Libor families step up fight against SFO
THREE convicted Libor traders have stepped up efforts to clear their names by telling MPS the debacle surrounding the Serious Fraud Office’s (SFO) choice of expert witness is “not an isolated incident”.
The families of ex-barclays bankers Alex Pabon and Jay Merchant, who were jailed in 2016 for attempting to manipulate the interest rate benchmark, as well as Tom Hayes, the first person convicted of rigging the rate, have been emboldened by the fiasco surrounding the SFO’S use of expert witness Saul Rowe. It emerged that he had texted friends for help understanding basic trading terms during the trials.
The agency was forced to defend its use of Mr Rowe to the Court of Appeal last November, arguing that the witness failed to act with “integrity” and therefore there was no failure on its part.
However, in a letter sent to the Justice Committee and seen by The Sunday Telegraph, the families of the three ex-bankers rebuffed the suggestion that Mr Rowe was the only ill-fitted expert used by the SFO.
The letter criticised the SFO’S choice of a psychologist and psychiatrist that they believe did not specialise in autism when addressing Tom Hayes’ diagnosis of Asperger’s syndrome, a form of autism, in 2015. It said that Professor Simon Baron-cohen, a director at the Autism Research Centre in Cam- bridge, has now diagnosed his condition as severe. Mr Hayes is trying to overturn his conviction partly on the basis that he believes he did not have a fair trial because of his diagnosis.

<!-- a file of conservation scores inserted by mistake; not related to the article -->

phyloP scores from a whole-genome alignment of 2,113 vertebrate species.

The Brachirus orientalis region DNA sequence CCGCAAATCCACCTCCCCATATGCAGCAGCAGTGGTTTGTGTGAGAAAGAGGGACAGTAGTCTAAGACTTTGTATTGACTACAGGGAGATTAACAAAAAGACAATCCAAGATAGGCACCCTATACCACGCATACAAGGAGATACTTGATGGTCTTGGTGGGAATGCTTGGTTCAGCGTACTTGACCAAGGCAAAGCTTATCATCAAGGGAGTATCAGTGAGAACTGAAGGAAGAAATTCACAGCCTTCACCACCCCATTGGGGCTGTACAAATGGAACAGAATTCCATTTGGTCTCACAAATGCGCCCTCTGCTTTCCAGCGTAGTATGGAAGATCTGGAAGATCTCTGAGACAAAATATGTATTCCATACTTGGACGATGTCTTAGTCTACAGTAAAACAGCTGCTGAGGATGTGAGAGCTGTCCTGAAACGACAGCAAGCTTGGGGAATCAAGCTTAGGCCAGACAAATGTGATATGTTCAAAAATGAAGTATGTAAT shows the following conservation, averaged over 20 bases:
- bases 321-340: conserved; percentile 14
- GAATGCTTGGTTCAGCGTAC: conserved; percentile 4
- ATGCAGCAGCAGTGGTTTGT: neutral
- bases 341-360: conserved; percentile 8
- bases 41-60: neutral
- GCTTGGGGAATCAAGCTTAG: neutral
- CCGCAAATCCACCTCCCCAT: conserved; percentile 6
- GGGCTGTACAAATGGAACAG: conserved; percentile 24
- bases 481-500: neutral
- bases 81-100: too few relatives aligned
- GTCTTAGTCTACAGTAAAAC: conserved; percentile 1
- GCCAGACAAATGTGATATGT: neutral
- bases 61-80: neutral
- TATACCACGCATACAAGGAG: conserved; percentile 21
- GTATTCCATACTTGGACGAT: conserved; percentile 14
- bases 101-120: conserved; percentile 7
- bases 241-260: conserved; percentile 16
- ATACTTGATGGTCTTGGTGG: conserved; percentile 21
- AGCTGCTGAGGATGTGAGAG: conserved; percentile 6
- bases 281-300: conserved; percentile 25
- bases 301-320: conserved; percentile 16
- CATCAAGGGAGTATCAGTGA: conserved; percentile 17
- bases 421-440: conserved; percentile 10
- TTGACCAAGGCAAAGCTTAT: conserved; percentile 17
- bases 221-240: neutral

A judge called the SFO’S use of Mr Rowe a “debacle” during a hearing brought by Mr Pabon late last year. The outcome of his appeal could have huge consequences on Mr Merchant and Mr Hayes given Mr Rowe provided evidence in each of their trials.
A hearing in London last week also saw former UBS trader Arif Hussein fight to overturn his ban from the City over alleged manipulation of the benchmark, which erupted in 2012. The SFO declined to comment.